Saudi Arabia’s ‘slow steaming’ changes to Islam may just work
“Slow steaming” is a concept by which container ships operate at lower speeds to minimize wear and tear on engines, save fuel, reduce emissions and otherwise improve efficiency. This concept proves that, sometimes, slower can be better than faster. For those who are observing events in the Muslim world, with an eye toward recognizing positives rather than negatives, the concept of slow steaming is being used by Saudi Arabia as it seeks to administer a course change for Islam to gradually bring stability to the Middle East region.
Let us examine a few of these initiatives and what they seek to do.
In May 2019, Riyadh published the “Charter of Makkah” (meaning “Mecca”) — a document that still escapes recognition as being groundbreaking. Not since Martin Luther’s nailing of the “95 Theses” on the door of a Catholic church in Germany in 1517 has a religion received such a wake-up call for change.
As a result of the Muslim World League (MWL) Conference in one of Islam’s two holiest cities, attended by more than 1,200 Muslim leaders representing 139 countries and 27 Islamic sects, the charter sought to implement changes of an all-encompassing nature. The charter also sought to proclaim Islamism as not being representative of Islam and to introduce, for the first time, acceptance of the universal equality of human rights for all. This comes after 1,400 years of Islamist indoctrination that Muslims are superior to all other human beings.
In yet another first, the charter recognizes acceptance of diverse religious beliefs and that diversity never justifies conflict. This document truly seeks to put Muslims and non-Muslims on an equal footing.
Despite the widespread participation of Muslims from around the world, what the charter says and what Muslims end up doing remains to be seen — just as our own Constitution witnessed a struggle to enforce the standard that all men truly are created equal. The charter’s new doctrine will have to fight a battle for acceptance by 1.6 billion Muslims, but it marks a starting point for this evolution.
We are seeing that the charter is not a “one-and-done” effort to change the Muslim mindset towards non-believers and, particularly, towards Jews. Since the days of Prophet Muhammad, Muslims have harbored a hatred towards Jews that asserts itself in both the Quran and hadiths. But Muslim leaders apparently again recognize that slow steaming is necessary to change the Muslim mindset to accept Jews as equals. The 75th anniversary of the liberation of the Nazi German death camp at Auschwitz gave them the opportunity to “walk a mile” in the shoes of Jews.
On Jan. 23, Muslim and Jewish leaders honored victims of the Holocaust in a historic joint visit to the site. Approximately 60 senior Muslim civil and religious leader from across the globe toured the camp. The Saudi head of the MWL called the visit “a sacred duty and a profound honor.” Astonishingly, the group’s secretary general knelt and bowed to the ground as he led prayers for the million-plus victims killed there.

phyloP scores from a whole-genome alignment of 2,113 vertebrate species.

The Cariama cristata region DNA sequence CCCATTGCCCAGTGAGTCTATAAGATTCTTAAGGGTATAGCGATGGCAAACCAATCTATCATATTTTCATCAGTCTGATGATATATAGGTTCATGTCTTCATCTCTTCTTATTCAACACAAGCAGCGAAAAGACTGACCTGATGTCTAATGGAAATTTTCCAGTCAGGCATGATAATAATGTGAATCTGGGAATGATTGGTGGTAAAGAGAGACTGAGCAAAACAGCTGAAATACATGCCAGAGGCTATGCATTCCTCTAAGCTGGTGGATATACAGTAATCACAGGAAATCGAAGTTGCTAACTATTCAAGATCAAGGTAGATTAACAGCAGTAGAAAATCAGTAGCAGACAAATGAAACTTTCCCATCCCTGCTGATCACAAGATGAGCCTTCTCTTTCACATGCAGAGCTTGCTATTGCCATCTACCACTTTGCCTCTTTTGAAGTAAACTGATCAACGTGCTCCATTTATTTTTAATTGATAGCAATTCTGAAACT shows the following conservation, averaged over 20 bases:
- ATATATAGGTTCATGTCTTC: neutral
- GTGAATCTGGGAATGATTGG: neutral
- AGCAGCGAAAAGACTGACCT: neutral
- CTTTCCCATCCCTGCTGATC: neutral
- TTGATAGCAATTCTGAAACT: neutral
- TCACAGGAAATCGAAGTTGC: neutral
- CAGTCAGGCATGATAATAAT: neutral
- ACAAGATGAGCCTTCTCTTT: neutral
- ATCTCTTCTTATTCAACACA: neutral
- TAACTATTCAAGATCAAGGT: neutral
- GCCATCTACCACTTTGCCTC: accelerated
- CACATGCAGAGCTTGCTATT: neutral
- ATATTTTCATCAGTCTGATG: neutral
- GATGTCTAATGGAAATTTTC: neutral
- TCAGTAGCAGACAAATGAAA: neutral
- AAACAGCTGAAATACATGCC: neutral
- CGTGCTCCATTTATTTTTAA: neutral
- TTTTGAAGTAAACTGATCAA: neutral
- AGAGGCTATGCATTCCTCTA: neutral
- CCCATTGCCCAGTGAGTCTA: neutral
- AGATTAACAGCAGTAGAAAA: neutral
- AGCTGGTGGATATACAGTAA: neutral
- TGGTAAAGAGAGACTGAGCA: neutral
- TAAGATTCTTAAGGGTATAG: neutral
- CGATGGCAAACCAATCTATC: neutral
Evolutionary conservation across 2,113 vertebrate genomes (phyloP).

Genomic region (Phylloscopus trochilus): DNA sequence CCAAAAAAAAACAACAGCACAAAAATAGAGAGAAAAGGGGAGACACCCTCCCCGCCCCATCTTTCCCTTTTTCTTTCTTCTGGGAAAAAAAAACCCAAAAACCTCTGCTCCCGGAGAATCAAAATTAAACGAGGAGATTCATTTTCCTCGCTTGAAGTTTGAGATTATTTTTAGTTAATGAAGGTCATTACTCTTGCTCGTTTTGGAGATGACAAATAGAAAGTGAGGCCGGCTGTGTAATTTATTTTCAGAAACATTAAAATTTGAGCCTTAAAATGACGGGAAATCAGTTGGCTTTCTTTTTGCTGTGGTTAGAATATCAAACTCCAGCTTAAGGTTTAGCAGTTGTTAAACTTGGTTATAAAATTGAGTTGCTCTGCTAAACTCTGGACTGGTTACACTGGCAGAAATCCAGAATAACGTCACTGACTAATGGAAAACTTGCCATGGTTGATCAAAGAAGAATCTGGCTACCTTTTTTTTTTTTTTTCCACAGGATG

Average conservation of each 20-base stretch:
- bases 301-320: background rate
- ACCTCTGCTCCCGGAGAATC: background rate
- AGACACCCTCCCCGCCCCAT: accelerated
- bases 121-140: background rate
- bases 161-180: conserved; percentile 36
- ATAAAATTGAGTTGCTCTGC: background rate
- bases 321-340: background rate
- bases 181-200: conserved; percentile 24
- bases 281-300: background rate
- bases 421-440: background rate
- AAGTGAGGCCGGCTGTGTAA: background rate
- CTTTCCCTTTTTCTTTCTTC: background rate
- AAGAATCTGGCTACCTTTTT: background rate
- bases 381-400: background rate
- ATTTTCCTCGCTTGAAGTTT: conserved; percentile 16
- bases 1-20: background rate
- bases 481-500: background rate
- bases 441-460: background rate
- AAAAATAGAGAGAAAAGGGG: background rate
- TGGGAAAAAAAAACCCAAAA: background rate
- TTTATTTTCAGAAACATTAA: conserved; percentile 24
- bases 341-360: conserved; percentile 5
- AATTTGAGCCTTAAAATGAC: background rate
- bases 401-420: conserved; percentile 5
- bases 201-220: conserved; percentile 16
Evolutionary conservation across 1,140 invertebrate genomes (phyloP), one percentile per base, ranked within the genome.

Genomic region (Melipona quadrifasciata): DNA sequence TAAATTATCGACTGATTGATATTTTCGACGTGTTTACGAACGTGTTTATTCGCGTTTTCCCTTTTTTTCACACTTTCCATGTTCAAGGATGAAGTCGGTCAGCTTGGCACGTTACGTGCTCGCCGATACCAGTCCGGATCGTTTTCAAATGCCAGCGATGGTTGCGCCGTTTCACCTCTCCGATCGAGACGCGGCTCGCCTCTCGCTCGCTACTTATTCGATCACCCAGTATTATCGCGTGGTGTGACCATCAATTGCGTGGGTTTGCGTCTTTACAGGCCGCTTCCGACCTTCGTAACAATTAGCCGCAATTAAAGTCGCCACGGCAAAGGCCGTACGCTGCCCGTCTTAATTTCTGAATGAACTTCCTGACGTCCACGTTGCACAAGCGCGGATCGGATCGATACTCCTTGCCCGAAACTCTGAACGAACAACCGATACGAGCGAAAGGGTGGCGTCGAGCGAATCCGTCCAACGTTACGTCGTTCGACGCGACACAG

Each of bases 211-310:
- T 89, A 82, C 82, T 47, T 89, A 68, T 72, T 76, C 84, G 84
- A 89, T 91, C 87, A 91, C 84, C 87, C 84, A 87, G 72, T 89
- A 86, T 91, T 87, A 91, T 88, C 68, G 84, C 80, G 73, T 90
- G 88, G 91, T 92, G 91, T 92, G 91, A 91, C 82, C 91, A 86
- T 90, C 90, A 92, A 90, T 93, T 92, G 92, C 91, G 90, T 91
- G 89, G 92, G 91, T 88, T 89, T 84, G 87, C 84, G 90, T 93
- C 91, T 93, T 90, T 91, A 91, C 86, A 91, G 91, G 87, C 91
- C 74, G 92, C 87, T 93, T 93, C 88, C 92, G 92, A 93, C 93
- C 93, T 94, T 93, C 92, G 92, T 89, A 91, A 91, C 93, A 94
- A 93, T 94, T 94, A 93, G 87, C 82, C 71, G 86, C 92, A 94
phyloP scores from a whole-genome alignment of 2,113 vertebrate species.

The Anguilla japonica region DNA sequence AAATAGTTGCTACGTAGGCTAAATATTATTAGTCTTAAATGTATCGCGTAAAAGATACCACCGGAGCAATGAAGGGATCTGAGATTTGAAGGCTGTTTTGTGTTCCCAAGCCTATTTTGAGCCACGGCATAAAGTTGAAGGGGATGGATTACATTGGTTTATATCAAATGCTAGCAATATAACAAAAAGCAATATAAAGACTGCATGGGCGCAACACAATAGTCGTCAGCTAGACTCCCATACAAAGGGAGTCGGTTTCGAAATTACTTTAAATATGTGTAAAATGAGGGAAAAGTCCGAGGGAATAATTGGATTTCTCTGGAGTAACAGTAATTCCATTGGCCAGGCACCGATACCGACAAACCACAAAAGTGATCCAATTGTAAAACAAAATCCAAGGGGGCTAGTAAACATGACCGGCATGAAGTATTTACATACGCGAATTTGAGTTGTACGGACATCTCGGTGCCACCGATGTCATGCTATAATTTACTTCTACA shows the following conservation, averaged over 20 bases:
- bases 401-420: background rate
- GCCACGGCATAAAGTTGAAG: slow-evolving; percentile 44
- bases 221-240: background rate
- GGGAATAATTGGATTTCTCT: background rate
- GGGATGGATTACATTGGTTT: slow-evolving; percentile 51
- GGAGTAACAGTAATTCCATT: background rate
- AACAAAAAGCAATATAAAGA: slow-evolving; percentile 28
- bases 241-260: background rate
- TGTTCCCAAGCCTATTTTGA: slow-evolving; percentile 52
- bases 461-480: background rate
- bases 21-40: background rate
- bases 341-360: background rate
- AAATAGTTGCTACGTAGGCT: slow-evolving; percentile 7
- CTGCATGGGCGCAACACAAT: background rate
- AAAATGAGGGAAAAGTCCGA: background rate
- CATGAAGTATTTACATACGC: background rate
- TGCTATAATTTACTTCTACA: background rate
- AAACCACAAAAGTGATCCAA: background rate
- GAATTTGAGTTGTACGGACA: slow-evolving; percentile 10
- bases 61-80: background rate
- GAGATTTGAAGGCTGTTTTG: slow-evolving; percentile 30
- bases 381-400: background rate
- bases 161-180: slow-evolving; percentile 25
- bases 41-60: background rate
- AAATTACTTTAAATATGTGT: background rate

This was another groundbreaking effort by Muslim leaders to level the human rights playing field. Ever since World War II’s end, and despite all the evidence of record, many Muslims have chosen either to deny the Holocaust ever happened or to mock it. Iran periodically holds a cartoon competition to ridicule the genocide the Nazis committed.
The Auschwitz visit by these Muslim leaders is important for two reasons that underscore the difficulty of implementing change within Islam:
- Unlike Catholicism, with a globally recognized head in Rome who implements doctrinal changes quickly, Islam lacks a pope. No Muslim leader singularly wields the power of the pope to impact Islam. In fact, Islam basically allows any religious leader or scholar to issue a religious declaration, which then can be accepted, or not, by followers. But the fact that 60 global Muslim leaders participated in this first step is encouraging to demonstrate a collective Muslim mindset exists towards equality.
- The fact that Saudi Arabia is involved — recognized as the Custodian of the Two Holy Mosques, Islam’s holiest sites — lends immense credibility to the effort.
In addition to the Charter of Makkah and the Auschwitz visit, Riyadh is taking another significant step to snuff out extremists’ flame of hatred. Saudi Arabia will terminate its policy of funding mosques abroad where such hatred is being fomented. Existing foreign mosques will be turned over to local authorities to be administered by local Muslims and their elected clerical head. This obviously is a follow-through on Riyadh’s 2018 decision to ban Islamist teachings from its schools and begin opening up to all religions.
With Saudi Arabia and moderate Arab nations realizing that the only thing they have to fear is Islamism, and that their hope for regional stability aligns more with non-Muslim interests such as those of Israel, the above steps hopefully will be expanded to ensure that the seed of tolerance for all is nurtured.
Slow steaming will take a little longer for changes in Islam to be accepted by its followers, but after 1,400 years of indoctrination, it is clearly the way to go.
James G. Zumwalt is a retired Marine lieutenant colonel who served in the Vietnam War, the U.S. invasion of Panama and the first Gulf War. He heads a security consulting firm named after his father, Adm. Zumwalt & Consultants, Inc.